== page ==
Like a rugby dad whose kids have quit the code, Don Rowe’s passion for video games these days is muted, overweight and plain old sad. Why? And what now?
The thing about Nioh: Defiant Honour is that…it’s all getting a bit too bloody much eh.
I mused when reviewing Dragon of the North that these games have made me question why I play video games in the first place, and in Defiant Honour I ran up against that same question. I’m not so sure I have a good answer anymore.
Everyone needs a hobby, this I understand, but as life drips by like honey from a spoon I find lasting satisfaction harder and harder to come by. Joy is fleeting at the best of times and the momentary rush of putting some nefarious, multi-tentacled beast in the dirt more ephemeral still. What I’m saying is that getting up from a long session in front of the TV feels increasingly like getting up after procrasturbation. It’s just dirty and kind of regret inducing.
The fault lies not with the game, but inside my own head. Defiant Honour took giant strides towards patching up what few faults Nioh shipped with. There are beautiful set-pieces, increased enemy variety, new weapons, new allies, new guardian spirits. It’s everything it needed to be, everything I demanded it be. And yet it was the last straw.
I remember watching my best friend drift away from gaming when we were young. I just didn’t get it. What was wrong with him? I wonder now what he realised back then, if it was a cognitive decision or just some lingering gut feeling. Could he even explain it?
It’s not like I have anything ‘better’ to do – too many steps down that treacherous path and you come face to face with the irrefutable realisation that actually everything is meaningless in the grand scheme of things, and most of what 99% of us do is a waste of time. Sinking a couple of hours into some middling literary fiction is no more ‘useful’ than beating the next level in whatever it is you’re playing.
But what part of gaming makes people happy? Is it the achievement? The narrative? Escapism and the general need to be entertained? It’s hard to say but, just like some Zen inquiry, if I look deep enough into my own reasons for gaming, they’re as empty as the void.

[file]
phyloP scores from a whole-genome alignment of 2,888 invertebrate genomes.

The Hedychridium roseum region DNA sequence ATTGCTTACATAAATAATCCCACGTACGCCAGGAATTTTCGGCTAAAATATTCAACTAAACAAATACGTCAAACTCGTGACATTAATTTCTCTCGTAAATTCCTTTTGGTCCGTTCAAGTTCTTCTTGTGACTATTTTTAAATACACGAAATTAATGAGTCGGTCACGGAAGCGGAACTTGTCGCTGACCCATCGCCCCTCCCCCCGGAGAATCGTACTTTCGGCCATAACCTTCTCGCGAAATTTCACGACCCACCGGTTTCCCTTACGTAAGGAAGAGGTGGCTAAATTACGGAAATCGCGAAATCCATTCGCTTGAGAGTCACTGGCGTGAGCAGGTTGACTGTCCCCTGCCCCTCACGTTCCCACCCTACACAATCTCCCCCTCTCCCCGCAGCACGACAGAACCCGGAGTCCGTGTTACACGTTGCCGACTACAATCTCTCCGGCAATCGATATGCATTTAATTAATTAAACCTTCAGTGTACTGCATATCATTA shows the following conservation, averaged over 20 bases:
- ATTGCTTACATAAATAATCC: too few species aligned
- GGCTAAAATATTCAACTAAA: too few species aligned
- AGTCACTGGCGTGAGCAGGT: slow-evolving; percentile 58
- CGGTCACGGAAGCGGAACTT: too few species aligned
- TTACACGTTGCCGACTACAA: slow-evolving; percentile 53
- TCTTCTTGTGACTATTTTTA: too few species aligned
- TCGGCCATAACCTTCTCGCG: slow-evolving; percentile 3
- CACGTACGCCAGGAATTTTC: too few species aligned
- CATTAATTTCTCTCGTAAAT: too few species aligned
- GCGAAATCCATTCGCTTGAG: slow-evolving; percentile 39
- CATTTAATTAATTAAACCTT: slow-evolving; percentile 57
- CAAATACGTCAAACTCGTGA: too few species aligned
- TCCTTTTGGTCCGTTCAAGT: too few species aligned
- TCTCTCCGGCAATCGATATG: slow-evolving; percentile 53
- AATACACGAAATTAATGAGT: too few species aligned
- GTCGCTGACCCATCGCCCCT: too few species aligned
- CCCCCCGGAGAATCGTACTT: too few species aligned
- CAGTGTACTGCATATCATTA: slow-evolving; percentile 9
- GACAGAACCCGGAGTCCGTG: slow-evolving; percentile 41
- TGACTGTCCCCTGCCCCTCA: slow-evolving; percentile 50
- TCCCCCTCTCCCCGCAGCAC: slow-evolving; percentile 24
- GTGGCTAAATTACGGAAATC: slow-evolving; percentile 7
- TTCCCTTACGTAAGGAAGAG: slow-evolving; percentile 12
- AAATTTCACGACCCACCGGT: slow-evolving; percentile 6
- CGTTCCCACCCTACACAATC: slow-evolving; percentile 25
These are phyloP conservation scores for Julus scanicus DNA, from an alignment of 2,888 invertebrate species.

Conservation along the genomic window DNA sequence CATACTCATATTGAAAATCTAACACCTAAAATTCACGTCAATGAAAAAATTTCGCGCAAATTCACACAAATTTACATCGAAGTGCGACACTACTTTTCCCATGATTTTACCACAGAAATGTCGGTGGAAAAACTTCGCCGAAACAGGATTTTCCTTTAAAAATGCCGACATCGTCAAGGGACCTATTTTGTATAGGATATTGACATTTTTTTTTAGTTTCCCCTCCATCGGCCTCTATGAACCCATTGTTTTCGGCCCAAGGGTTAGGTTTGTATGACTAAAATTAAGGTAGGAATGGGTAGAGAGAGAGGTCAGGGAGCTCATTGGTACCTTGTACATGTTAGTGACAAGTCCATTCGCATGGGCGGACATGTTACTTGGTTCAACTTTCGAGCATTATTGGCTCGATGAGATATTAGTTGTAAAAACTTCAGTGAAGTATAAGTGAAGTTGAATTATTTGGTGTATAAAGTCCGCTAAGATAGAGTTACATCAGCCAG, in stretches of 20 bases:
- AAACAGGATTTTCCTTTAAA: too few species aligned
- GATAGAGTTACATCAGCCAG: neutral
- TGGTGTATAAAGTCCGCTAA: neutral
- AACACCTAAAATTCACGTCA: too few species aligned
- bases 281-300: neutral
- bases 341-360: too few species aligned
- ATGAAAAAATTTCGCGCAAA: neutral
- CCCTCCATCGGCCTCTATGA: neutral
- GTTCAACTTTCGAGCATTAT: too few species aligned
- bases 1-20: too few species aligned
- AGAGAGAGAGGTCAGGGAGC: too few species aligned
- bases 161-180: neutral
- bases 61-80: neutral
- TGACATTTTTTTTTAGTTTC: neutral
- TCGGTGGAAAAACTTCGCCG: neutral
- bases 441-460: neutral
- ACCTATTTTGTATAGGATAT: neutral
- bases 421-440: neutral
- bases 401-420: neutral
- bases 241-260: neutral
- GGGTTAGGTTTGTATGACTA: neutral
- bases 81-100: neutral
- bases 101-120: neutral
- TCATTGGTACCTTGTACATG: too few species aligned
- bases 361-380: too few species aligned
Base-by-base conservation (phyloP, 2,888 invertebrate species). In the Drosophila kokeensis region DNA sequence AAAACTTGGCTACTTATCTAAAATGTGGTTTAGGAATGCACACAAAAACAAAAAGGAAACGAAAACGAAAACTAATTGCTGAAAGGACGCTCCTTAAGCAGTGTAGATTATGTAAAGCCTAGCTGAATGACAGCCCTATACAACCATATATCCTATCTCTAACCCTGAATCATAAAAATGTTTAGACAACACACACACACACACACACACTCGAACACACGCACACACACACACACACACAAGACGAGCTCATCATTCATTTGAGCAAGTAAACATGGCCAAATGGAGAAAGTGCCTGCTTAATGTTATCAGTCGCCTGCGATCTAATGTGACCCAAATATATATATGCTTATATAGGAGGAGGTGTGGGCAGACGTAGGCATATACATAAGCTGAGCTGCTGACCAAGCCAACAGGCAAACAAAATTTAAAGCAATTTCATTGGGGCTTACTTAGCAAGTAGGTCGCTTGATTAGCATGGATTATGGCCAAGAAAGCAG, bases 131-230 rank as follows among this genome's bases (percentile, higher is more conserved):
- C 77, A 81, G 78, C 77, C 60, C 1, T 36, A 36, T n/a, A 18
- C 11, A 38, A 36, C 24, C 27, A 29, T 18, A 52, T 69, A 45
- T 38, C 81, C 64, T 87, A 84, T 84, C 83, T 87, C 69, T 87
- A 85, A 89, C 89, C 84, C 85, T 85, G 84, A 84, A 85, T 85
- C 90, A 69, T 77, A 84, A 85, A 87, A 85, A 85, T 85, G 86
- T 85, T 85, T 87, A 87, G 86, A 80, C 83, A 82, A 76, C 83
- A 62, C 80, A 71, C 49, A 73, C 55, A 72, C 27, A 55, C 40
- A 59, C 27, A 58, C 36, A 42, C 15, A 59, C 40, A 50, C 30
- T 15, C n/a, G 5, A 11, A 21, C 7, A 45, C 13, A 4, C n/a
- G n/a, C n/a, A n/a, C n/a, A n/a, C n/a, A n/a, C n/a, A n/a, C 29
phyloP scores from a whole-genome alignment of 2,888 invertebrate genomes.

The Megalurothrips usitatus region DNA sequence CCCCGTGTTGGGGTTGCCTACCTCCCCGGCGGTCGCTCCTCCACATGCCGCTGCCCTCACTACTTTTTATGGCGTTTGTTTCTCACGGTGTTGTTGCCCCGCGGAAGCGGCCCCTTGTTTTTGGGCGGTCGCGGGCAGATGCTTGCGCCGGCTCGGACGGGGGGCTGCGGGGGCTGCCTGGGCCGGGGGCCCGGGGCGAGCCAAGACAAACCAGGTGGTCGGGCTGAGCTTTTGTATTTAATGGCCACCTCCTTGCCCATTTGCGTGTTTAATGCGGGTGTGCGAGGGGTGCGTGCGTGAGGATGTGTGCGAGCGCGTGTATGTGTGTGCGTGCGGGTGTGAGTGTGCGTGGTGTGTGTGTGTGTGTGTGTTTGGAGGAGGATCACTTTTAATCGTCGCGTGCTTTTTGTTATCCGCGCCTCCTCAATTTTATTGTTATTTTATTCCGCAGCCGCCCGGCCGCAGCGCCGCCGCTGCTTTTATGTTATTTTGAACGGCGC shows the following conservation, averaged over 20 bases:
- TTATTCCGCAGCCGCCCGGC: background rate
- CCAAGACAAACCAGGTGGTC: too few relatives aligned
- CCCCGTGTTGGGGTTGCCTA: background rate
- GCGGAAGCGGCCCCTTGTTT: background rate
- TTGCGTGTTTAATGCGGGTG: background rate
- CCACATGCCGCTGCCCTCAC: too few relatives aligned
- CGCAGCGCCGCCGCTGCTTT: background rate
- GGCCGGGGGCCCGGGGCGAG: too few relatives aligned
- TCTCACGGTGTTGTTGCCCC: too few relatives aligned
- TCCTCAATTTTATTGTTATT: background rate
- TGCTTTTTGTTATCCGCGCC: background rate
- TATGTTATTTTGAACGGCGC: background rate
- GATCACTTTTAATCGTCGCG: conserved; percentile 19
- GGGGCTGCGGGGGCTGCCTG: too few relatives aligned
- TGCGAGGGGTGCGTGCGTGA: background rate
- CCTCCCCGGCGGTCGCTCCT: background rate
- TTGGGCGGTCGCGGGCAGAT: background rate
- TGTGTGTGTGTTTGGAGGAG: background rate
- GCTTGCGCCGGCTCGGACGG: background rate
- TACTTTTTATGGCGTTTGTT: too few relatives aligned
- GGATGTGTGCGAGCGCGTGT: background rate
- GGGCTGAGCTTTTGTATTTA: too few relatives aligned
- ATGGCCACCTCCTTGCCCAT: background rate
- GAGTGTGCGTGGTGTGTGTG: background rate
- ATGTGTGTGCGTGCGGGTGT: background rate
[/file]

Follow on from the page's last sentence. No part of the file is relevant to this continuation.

The aftertaste remains however; a bilious mucus, green/yellow/brown. I don’t know shit about philosophy or psychology (or anything really), but if that Maslow bloke is right, then life is mostly about self-actualisation, and peak experiences are the sign you’re on the right path. It’s been a while since I had such an experience, and I’m not sure gaming ever came close to providing one. But still I hammer away on the old console.
Maybe that’s where the guilt comes from. Sinister, surreptitious guilt, hooking its roots around whatever piece of the marshmallow up top is responsible for happiness. And not homeopathic guilt, watered down to the point of complete impotence. This is the pure stuff, flown straight of the jungle via aqua-plane in vacuum-packed bricks. Snortable guilt.
There’s something in the consumeristic cult that surrounds gaming that makes things worse: the energy drinks and the neon lights and the hype cycles and the incessant hypersexualisation of anything resembling a woman. The loot crates, the cosmetic skins, the fucking microtransactions. Buy, buy, buy! News today that Wendy’s intend on inserting dynamic ads into games promoting the Baconator. Gross.
I’ve gone off reading a few times over the years, generally in the midst of bouts of depression. But gaming is supposed to be the depressive’s crutch. Seriously, problematic gaming and depression go together like dark rooms and depression, or excessive drinking and depression.
Maybe it’s symptomatic of the same thing that keeps most of us paralysed and blinking at the Netflix dashboard; there’s too much choice and not enough choosing in this world. And this glut of potentiality makes any decision at least somewhat compromised anyway. Maybe I’m just jaded. Maybe this is all a self-centered whine, and who wants to read that?
Ah well, bring on the next Elder Scrolls. I guess.
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